Based in Colorado, the summer Grand Traverse is a 2-day ultra extravaganza across some of the most impressive mountains in the USA. This race provides participants the chance to compete in both a run and a bike ride from Crested Butte to Aspen (and vice versa, depending on whether you’re running or biking).
Whilst completing one of these alone is a huge achievement in itself, some of those competing have already conquered the time-honored ski version of the race earlier in the year. By completing all races this time around, they will claim the coveted Triple Crown glory title (read our write up to find out more about this!).
Returning to take on the bike race this year is #TeamMontane athlete Jessica Yeaton. Keep scrolling to find out why and what she loves about this beautiful yet challenging race through the heart of the Rocky mountains…
Tell us a bit about yourself
I am based out of Steamboat Springs, Colorado, where I work as a Physical Therapist. Steamboat is an absolute paradise for all things outdoors; I spend my summers mountain biking, trail running, and open-water swimming and my winters cross-country, backcountry, and downhill skiing. I absolutely love the freedom of exercising out my backdoor- it’s the most important thing for me in life!
My background is primarily in cross-country ski racing, and I’ve competed in the past two Winter Olympics. Over the past five years, I’ve spent a lot of time exploring new places/ trails on my mountain bike, and I started competing in cycling ultras too.
I love the challenge longer races provide, and the fact that these events take me on routes I wouldn’t do otherwise. I have competed in a number of 50+ mile races this summer, and will compete in the Leadville 100 MTB race in a few weeks, which will be my longest yet.
What’s the appeal of the Grand Traverse?
I first heard about the Grand Traverse race from other friends who had competed in the past (across all 3 disciplines), and I was immediately enticed hearing about how awesome (and challenging!) the route is.
Last year was my first year competing in the mountain bike race, and it was my favorite race of the summer. It was also the hardest - but that’s something that I really enjoy. I loved the epic climb out of the start up Aspen mountain, the beautiful scenery/terrain, and the fun, technical descent down Star pass.
Completing the race was an accomplishment in itself- and taking the win was a cherry on top! It's the race I am most excited about this season, and I feel more prepared than last year as I am able to spend more time training at high altitude living in Colorado - I learned last year that 12,500 ft isn’t something to take lightly!
How have you approached this year's race?
I learned a lot last year during the race, which I feel will make me a lot more prepared going into this year - and hopefully help me break my time (I’d love to go under 5 hours!). I have been working on improving my fueling and being more calculated about drinking and eating x amount/ hour during these long races at altitude.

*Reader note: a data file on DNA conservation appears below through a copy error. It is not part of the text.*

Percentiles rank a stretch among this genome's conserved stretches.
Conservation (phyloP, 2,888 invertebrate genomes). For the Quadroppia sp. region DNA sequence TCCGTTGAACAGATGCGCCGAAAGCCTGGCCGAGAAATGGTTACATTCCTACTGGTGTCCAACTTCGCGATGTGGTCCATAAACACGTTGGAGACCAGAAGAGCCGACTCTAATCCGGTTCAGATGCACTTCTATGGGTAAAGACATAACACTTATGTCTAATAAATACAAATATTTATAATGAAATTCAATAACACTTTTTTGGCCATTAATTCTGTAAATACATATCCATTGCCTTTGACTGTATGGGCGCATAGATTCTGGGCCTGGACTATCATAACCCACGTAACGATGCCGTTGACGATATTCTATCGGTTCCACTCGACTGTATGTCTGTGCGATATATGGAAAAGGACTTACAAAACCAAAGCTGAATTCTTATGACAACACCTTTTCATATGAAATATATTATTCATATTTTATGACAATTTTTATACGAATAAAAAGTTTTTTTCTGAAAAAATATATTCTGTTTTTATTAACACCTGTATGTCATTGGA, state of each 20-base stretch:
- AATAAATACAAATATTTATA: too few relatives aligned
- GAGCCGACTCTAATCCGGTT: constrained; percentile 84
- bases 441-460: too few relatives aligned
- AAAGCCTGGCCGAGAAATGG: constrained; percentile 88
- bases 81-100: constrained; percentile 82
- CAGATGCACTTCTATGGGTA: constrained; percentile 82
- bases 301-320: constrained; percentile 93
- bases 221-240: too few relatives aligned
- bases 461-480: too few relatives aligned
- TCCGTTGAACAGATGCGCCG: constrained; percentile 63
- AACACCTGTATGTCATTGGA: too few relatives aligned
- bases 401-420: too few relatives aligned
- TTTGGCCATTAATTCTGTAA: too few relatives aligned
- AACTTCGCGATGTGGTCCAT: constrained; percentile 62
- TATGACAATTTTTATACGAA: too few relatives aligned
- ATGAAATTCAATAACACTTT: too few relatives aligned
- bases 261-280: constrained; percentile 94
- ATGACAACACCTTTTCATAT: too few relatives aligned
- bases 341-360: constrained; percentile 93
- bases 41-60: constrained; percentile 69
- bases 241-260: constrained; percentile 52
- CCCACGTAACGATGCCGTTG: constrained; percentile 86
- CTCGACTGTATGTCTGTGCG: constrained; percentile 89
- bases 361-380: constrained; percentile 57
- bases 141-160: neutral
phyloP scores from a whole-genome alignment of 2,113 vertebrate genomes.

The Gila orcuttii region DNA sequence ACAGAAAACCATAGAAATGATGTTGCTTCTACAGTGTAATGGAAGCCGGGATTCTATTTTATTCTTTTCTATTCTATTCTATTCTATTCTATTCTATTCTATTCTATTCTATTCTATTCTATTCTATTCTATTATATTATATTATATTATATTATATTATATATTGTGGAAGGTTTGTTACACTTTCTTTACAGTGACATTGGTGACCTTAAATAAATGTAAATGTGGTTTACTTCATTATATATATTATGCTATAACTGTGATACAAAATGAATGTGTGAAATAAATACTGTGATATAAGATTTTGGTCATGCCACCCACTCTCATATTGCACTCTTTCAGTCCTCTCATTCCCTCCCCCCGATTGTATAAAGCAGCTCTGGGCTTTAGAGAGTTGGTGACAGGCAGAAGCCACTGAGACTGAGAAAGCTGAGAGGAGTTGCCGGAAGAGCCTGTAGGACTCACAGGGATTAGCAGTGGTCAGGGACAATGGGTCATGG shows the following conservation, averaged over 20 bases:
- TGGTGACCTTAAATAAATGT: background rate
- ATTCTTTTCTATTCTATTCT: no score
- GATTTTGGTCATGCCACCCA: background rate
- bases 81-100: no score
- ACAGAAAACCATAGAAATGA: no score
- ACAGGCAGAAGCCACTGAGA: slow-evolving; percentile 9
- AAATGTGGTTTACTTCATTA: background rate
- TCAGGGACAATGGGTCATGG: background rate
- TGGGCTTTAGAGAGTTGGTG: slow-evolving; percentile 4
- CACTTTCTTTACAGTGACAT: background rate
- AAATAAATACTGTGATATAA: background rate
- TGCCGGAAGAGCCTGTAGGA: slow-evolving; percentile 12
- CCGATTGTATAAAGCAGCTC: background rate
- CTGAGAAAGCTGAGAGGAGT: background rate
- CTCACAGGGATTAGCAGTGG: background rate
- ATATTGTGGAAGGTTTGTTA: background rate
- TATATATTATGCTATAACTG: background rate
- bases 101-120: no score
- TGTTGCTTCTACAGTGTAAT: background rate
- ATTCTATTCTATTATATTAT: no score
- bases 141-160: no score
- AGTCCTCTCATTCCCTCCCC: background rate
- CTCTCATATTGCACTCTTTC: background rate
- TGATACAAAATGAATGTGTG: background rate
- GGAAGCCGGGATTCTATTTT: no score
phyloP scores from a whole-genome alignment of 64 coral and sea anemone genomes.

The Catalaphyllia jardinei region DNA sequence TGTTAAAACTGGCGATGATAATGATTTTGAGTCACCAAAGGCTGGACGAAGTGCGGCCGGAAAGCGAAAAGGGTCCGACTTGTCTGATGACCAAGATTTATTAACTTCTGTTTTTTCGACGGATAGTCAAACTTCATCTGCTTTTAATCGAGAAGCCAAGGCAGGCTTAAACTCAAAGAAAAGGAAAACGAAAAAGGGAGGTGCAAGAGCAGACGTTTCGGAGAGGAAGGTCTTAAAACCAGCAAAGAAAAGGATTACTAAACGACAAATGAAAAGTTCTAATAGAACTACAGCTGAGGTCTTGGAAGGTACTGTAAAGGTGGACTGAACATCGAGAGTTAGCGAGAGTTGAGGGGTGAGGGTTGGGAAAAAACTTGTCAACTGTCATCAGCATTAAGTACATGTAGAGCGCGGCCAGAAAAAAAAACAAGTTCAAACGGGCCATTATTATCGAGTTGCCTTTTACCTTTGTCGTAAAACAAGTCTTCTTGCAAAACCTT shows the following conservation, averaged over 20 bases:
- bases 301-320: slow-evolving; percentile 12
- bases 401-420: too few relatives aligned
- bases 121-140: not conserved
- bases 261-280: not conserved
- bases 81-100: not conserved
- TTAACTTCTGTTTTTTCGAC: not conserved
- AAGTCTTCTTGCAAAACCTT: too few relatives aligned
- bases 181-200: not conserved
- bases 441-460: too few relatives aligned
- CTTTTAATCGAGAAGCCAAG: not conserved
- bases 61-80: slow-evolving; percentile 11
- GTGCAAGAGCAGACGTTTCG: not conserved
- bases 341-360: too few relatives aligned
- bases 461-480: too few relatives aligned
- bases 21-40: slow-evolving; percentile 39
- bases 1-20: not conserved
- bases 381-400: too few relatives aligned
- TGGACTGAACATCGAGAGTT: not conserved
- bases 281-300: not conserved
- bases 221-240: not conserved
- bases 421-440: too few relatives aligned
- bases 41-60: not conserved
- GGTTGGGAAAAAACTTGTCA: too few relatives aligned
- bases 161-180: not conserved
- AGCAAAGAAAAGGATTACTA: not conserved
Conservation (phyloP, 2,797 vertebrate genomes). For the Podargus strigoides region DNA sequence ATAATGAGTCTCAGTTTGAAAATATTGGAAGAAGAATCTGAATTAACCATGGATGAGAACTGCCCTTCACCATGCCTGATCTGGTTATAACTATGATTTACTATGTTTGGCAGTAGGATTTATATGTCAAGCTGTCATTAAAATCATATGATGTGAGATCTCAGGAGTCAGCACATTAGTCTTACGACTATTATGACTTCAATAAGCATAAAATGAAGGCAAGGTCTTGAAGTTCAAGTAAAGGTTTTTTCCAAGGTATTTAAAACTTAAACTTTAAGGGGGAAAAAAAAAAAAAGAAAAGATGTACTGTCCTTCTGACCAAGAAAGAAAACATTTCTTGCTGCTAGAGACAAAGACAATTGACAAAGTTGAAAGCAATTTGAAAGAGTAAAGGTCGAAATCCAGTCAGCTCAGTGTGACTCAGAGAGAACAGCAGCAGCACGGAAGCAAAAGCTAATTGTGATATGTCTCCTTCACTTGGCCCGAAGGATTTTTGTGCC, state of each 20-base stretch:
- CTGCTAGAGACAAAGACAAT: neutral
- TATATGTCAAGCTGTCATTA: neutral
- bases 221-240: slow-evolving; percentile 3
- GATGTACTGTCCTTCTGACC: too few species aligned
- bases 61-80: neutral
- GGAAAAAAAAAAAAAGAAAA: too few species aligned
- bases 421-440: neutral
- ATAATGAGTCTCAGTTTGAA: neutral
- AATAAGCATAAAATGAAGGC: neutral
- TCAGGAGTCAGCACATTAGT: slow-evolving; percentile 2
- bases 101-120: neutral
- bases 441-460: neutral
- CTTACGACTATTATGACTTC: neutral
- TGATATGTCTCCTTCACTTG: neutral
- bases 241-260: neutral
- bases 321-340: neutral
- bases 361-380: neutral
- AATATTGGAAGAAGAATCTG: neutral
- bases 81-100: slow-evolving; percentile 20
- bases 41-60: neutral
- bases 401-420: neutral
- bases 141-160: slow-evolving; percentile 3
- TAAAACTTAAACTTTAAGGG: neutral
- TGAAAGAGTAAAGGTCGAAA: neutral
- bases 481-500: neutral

I didn’t realize how much of a tough climb it was right off the start last year, and I think I can pace myself better early on. I am also more prepared for the hike- a-bike sections; I knew it would be a long time on the bike, but didn’t realize how much time I’d spend off the bike too! I have been doing longer training sessions and have competed in a few more 5+ hour races this year, so I feel better prepared from an endurance perspective as well.
Best cycling advice you’ve ever received?
“Boobs over bars!”. I used to think that I needed to get really far back when descending, but it's actually really important to keep a forward position so that you don’t get caught in the back seat and lose control of the bike on a techy, fast descent.
I also like to think about keeping my elbows bent and not gripping the handlebars too tightly. I think keeping body position in mind is especially important when descending during races when I’m tired, as I’ve had a few bad spills on downhills.
Do you have a favourite piece of Montane gear?
The Fireball Lite jacket! This is my go-to jacket for all things active in the winter as the Stretch Thermo Grid panels/underarm are perfect for ease of movement. It's breathable, so I cross-country ski in it and always have it in my backpack on a back-country ski day. It's great to wear while skinning if it's cold out and, on a warmer day, it's perfect to throw on for the downhill.
It's a great mid-layer that is lightweight and takes up barely any room in my backpack. The Fireball Lite is also perfect for summer peak-bagging (it gets cold and windy at the top sometimes!) and to have on hand while camping. Not to mention it's made from recycled insulation so it's good for the planet, too!
Keep up with the Grand Traverse Action
The GT returns on 02 and 03 September. Head over to our official event hub to find out more.